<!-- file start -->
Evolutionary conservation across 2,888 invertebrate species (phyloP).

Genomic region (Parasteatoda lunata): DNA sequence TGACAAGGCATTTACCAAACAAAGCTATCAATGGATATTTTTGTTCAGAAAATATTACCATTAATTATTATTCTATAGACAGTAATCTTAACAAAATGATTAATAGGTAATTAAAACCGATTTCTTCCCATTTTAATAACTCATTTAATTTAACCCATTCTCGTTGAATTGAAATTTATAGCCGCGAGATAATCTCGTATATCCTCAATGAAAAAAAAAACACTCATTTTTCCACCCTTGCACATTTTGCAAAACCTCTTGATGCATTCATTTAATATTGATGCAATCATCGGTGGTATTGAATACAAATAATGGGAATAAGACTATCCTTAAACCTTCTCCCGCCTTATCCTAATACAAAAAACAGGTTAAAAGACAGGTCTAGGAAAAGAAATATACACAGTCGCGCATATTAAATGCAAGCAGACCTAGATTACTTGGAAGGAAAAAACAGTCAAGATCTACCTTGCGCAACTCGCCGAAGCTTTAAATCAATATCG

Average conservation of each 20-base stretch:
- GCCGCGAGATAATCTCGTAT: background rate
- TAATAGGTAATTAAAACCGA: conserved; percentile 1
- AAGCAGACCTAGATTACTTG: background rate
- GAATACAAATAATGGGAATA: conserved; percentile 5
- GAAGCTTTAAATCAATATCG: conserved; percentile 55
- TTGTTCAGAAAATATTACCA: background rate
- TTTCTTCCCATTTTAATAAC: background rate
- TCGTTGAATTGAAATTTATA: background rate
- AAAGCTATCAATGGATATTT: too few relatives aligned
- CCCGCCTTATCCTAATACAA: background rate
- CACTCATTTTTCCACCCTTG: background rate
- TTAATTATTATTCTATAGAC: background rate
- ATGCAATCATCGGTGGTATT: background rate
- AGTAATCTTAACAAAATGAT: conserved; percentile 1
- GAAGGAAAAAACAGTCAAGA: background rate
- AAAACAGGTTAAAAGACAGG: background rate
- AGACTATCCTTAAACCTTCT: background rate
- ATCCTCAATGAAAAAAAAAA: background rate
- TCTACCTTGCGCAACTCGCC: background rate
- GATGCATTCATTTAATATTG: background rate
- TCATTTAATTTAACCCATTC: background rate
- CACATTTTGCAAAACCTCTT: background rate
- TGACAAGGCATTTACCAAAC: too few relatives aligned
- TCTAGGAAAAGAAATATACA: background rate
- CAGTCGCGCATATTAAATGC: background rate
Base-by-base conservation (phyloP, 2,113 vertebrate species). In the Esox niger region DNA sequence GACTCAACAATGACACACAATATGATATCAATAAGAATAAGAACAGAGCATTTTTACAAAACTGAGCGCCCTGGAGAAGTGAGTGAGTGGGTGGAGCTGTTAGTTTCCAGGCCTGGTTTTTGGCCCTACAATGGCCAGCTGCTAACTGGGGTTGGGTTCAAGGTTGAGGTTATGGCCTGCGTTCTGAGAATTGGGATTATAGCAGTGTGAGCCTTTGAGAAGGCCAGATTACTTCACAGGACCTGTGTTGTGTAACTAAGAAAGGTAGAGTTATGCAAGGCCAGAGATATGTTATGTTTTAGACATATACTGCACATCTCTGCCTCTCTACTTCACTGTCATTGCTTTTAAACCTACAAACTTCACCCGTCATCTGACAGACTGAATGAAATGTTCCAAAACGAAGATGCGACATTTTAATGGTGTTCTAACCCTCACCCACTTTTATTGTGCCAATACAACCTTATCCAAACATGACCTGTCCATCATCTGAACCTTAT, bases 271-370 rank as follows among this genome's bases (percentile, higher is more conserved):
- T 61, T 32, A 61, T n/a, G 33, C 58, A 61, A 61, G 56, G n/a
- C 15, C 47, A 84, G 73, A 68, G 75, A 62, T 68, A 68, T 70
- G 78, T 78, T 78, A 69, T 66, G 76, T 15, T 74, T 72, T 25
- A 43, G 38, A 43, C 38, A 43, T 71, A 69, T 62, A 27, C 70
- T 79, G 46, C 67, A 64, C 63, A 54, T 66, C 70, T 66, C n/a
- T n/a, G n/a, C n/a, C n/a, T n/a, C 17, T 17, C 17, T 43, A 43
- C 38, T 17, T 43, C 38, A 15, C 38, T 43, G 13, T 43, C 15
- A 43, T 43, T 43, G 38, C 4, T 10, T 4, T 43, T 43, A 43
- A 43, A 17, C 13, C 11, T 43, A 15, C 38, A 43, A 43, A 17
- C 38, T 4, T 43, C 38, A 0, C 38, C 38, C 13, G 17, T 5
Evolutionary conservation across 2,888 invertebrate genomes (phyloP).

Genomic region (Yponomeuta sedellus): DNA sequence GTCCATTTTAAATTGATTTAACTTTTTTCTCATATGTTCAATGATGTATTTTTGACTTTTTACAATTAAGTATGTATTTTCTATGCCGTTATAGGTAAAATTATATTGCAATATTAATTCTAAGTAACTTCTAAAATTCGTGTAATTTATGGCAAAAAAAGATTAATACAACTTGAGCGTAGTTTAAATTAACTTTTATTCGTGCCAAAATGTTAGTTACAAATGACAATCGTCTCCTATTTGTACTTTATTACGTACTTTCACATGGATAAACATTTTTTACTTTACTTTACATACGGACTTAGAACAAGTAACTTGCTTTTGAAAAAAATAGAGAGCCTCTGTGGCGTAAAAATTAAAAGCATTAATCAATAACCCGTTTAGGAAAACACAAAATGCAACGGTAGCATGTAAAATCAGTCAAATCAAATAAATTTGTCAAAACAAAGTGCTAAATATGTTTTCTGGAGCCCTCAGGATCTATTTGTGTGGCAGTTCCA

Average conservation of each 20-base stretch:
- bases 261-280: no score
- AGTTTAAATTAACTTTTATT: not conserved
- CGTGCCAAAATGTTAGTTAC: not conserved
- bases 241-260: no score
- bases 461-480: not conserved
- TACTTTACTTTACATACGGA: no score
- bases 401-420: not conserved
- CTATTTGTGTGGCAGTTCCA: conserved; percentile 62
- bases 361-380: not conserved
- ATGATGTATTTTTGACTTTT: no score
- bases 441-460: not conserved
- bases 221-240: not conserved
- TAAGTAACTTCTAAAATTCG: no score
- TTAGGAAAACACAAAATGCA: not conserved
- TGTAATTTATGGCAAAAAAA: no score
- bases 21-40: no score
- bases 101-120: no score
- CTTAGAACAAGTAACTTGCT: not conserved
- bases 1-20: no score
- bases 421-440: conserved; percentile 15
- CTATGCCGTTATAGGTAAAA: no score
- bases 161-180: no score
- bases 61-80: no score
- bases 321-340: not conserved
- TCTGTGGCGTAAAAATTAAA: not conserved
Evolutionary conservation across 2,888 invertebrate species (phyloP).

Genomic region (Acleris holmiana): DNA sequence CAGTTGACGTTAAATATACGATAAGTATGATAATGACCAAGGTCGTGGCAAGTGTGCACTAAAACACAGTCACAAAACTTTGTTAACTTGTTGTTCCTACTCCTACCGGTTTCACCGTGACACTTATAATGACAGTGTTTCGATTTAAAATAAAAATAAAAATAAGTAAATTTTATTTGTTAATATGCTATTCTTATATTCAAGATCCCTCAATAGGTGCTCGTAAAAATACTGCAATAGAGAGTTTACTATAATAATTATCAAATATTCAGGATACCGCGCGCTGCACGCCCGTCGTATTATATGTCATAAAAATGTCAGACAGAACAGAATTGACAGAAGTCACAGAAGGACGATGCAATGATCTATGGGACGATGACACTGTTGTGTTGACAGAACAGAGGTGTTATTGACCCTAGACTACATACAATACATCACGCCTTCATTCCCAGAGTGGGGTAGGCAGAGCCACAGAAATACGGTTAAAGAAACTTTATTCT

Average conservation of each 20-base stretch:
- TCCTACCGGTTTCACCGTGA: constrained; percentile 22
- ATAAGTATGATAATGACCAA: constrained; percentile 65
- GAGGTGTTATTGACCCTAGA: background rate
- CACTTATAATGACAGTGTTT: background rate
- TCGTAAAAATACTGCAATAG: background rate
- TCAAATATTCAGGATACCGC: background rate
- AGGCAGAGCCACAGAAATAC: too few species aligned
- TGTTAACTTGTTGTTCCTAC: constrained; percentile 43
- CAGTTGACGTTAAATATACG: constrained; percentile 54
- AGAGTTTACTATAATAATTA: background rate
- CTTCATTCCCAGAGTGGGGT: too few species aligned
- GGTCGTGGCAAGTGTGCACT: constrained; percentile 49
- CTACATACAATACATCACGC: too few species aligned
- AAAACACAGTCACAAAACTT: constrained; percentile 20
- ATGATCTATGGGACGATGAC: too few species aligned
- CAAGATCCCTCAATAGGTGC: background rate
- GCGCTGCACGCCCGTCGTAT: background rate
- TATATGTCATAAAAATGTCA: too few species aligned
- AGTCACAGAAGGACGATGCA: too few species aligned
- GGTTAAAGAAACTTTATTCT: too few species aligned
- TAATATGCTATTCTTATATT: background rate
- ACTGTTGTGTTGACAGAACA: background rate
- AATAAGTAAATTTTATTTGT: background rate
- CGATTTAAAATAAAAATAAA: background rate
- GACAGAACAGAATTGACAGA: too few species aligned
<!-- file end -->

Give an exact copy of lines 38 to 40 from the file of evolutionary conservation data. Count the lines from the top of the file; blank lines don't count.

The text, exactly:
- A 43, A 17, C 13, C 11, T 43, A 15, C 38, A 43, A 43, A 17
- C 38, T 4, T 43, C 38, A 0, C 38, C 38, C 13, G 17, T 5
Evolutionary conservation across 2,888 invertebrate genomes (phyloP).